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The Oak Titmouse lives year-round in warm, dry, intact oak or oak-pine woodlands on the Pacific slope encompassing several states and Mexico. Loss of natural cavities for this sedentary species is affecting populations. The Oak Titmouse and Juniper Titmouse (B. ridgwayi)were once considered the same species, Plain Titmouse (Parus inornatus). In 1996, the two species were separated because of their distinct genetic, vocal, and ecological characteristics as well as their different ranges. Juniper Titmouse breeds away from the slope in Oregon, California, Idaho, Wyoming, Colorado, Oklahoma, New Mexico, and Arizona.
The Oak Titmouse and Juniper Titmouse appear identical, but differ in voice as well as range. In general, the bird is brown-tinged with a plain face and short crest, and measures 5.75 inches in length. The Oak Titmouse gives a repeated series of three to seven syllables, each comprised of one low and one high note, while the Juniper Titmouse song consists of a series of rapid syllables on the same note.
Its year-round range is from southwest Oregon through California to northwestern Baja California, Mexico, where it breeds in low to middle elevations. Though the bird clearly prefers open oak and pine-oak woodlands, populations have adapted locally to warm, dry environments without oaks, for example, the western juniper woodland in northern California.
Breeding Bird Survey (BBS) data show the Oak Titmouse and Juniper Titmouse declining 1.9% per year throughout California from 1980 through 1996. The Oak Titmouse experienced a 1.6% annual decline in the California foothills from 1966 through 1996.
The titmouse nests in mostly natural cavities and sometimes in old woodpecker holes. It also uses artificial boxes. Female builds nest with grass, moss, feathers, shredded bark, and other material mostly from mid-March through April. Incubation is 14 to 16 days, and young fledge in about 17 days.
The bird requires an elevated perch from which to forage, and changes its feeding strategy to correspond with the seasons. Even if it forages on the ground, it will return to an elevated perch to eat its meal, which consists of seeds, mostly from oaks, as well as a variety of invertebrates including leafhoppers and treehoppers.
Habitat loss from development is the greatest threat to the species. Sudden Oak Death fungal disease, which has killed tens of thousands of oaks in California, may cause the loss of much habitat for the Oak Titmouse though in the short-term it could increase availability of nesting cavities because of the prevalence of dead and infected trees. However, efforts to prevent the spread of the oak pathogen often include removing all dead and infected trees.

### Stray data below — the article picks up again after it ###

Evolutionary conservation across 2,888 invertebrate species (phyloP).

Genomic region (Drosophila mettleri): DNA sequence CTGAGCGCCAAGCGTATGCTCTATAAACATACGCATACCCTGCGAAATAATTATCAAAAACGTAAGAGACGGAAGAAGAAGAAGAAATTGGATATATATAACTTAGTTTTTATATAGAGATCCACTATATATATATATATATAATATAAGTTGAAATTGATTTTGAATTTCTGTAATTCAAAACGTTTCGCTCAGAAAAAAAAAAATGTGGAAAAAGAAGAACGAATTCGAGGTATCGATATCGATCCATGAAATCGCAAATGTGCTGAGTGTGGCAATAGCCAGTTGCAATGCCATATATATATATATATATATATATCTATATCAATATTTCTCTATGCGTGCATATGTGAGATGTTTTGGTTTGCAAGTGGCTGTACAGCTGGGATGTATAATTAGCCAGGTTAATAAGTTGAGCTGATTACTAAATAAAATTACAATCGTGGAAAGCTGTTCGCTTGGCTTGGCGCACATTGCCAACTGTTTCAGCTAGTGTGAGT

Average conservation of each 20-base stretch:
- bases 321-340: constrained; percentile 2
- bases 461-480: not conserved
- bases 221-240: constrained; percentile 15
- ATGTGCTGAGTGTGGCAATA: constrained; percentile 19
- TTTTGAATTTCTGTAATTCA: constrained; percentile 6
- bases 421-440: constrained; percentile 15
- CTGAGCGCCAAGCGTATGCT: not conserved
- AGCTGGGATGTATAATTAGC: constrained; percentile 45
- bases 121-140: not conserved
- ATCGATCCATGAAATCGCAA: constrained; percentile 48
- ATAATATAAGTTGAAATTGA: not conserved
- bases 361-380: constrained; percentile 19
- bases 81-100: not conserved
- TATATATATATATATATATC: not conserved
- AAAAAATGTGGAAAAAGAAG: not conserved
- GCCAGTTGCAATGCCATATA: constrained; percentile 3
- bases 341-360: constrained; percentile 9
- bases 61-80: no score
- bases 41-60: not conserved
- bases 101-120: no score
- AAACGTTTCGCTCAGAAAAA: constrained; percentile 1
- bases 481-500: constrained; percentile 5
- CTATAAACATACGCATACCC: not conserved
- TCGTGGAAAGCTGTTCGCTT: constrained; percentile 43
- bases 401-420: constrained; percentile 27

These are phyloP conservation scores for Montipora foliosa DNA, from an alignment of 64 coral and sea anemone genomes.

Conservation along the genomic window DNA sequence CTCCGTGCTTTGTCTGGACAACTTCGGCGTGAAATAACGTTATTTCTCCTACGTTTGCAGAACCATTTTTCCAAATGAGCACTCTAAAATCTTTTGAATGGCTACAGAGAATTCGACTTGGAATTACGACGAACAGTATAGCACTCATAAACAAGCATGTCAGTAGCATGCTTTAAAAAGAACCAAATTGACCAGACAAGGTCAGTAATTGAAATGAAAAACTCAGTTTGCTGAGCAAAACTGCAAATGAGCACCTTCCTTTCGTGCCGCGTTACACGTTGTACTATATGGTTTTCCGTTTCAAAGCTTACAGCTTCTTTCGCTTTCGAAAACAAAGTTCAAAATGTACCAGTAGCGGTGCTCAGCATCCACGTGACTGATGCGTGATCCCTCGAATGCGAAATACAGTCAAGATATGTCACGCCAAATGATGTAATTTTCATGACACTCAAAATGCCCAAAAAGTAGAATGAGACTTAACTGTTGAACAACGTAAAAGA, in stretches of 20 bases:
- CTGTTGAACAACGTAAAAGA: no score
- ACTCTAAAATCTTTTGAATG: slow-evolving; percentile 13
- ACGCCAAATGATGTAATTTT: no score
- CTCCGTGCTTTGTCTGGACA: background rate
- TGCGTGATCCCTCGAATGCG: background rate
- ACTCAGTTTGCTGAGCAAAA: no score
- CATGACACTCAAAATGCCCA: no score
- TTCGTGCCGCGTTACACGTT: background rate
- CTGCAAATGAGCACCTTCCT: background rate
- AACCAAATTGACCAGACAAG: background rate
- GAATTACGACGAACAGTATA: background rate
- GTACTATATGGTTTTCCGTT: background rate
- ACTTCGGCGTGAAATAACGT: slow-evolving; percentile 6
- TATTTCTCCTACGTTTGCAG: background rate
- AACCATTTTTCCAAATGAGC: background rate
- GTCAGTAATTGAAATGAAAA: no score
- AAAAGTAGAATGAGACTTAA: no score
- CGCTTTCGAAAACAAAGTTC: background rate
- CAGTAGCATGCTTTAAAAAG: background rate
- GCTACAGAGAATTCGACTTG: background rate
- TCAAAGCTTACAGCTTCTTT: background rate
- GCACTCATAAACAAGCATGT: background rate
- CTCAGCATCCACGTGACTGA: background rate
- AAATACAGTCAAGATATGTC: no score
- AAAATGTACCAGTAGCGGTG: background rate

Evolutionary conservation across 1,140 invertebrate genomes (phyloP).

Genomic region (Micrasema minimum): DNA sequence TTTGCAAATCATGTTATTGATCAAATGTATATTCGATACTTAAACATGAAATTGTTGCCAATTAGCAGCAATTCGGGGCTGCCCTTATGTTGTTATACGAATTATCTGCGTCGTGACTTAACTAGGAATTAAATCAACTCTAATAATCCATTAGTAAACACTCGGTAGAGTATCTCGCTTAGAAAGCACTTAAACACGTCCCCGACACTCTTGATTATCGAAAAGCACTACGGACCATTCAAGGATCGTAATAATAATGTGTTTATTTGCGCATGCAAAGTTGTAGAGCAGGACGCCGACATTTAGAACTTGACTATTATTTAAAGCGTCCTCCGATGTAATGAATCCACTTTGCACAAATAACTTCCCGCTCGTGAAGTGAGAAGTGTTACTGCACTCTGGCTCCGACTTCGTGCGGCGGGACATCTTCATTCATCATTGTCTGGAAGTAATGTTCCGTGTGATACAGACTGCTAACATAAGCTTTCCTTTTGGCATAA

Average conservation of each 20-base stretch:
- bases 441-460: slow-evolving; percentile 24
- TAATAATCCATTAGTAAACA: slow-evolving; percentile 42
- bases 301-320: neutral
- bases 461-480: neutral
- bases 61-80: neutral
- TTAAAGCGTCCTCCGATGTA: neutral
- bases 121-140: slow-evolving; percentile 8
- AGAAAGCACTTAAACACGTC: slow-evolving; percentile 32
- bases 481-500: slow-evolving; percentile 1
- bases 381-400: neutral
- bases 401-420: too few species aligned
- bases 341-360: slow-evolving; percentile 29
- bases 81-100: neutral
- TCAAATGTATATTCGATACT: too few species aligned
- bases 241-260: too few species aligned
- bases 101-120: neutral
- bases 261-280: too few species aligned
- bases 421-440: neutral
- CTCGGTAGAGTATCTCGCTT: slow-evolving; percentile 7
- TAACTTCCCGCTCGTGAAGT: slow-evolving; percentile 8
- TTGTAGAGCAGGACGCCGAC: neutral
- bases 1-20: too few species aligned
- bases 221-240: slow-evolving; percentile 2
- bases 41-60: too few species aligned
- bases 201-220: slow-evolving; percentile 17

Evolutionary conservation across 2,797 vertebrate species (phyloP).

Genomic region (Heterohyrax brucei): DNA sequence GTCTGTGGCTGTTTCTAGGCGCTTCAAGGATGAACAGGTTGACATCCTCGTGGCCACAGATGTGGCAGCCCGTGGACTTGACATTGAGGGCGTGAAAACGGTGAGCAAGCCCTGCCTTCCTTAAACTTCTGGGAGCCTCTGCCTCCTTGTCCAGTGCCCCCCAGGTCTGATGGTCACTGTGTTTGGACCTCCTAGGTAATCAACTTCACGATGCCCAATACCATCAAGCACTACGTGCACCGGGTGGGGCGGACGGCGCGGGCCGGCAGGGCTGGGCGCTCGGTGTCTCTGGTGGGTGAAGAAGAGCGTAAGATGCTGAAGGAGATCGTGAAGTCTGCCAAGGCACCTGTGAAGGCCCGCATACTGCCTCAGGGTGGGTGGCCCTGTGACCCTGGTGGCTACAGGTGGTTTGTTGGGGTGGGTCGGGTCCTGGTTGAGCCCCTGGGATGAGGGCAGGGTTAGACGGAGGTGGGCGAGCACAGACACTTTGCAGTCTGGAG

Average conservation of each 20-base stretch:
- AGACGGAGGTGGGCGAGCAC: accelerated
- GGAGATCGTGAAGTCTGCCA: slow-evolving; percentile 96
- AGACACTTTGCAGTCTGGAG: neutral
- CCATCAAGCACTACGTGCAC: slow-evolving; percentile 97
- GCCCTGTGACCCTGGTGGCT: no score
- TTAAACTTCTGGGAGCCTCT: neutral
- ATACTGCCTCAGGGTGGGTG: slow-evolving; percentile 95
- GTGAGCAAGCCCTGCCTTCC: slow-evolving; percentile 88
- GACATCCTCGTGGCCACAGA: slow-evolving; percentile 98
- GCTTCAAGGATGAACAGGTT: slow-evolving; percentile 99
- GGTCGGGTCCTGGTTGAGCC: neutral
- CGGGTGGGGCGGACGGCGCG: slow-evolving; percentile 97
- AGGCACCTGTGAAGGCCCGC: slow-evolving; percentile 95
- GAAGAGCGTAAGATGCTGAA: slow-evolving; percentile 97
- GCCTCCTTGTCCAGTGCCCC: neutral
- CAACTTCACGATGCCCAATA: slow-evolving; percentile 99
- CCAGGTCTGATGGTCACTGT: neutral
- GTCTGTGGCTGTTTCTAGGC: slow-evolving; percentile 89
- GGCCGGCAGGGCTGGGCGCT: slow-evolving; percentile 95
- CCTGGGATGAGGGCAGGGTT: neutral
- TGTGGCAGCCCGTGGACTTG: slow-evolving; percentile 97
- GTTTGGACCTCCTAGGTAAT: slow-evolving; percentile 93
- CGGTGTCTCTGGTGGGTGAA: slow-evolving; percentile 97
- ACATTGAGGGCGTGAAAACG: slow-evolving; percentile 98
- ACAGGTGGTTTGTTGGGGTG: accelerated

Audubon's Mayacamas Mountains Sanctuary, near Healdsburg in Sonoma County, protects Oak Titmouse habitat. Its 1,400 acres of oak woodland and mixed evergreen forest is considered by naturalists to be one of the finest examples of oak-savannah grassland and low altitude conifer forest in the northern California Coast Range.
California Partners in Flight recently created The Oak Woodland Bird Conservation Plan to guide land management policy and action for California's oak woodland habitats and the wildlife that inhabit them. The conservation plan includes increasing the number of dead standing oak species in the Oak Titmouse's range. Live trees with dead limbs as well as diseased trees in which the heartwood decays are especially important. Oak woodlands should be thinned to contain a canopy cover of 40-70%.
What Can You Do?
Audubon's Important Bird Area program is a vital tool for the conservation of Oak Titmouse as well as other species. To learn more about the Important Bird Areas program and how you can help, visit: http://www.audubon.org/bird/iba/.
Support local land trusts, government agencies, and other organizations working to preserve oak forests in your area. Contact your state Important Bird Areas coordinator (http://www.audubon.org/bird/iba/state_coords.html) to find out if there are sites in your area important for Oak Titmouse that need increased protection.
U.S. National Wildlife Refuges provide essential habitat for Oak Titmouse, and a great number of other species throughout the U.S. and its territories. Unfortunately, the refuge system is often under-funded during the U.S. government's budgeting process. To learn more about how you can help gain much needed funding for U.S. National Wildlife Refuges, visit: http://www.audubon.org/campaign/refuge_report/
Information on where Oak Titmouse occurs and in what numbers is vital to conserving the species. Help in monitoring this and other species by reporting your sightings to eBird. A project of Audubon and the Cornell Lab of Ornithology, eBird is the world's first comprehensive on-line bird monitoring program: http://www.audubon.org/bird/ebird/index.html.
Volunteers are crucial to the success of programs that monitor the long-term status of wintering populations of Oak Titmouse and other bird species. Audubon's Christmas Bird Count (CBC) is one of the longest-running citizen-science monitoring programs in the world and has helped to follow changes in the numbers and distribution of Oak Titmouse. To learn more about the CBC and how you can participate, visit: http://www.audubon.org/bird/cbc.
California Partners in Flight. 2002. Version 1.1. The oak woodland bird conservation plan: a strategy for protecting and managing oak woodland habitats and associated birds in California. (S. Zack, lead author). Port Reyes Bird Observatory, Stinson Beach, CA.
Cicero, C. 2000. Oak Titmouse. (Baeolophus inornatus). Juniper Titmouse (Baeolophus ridgwayi) In The Birds of North America, No. 485 (A. Poole and F. Gill, eds.). The Academy of Natural Sciences, Philadelphia, PA, and The American Ornithologists' Union, Washington, D. C.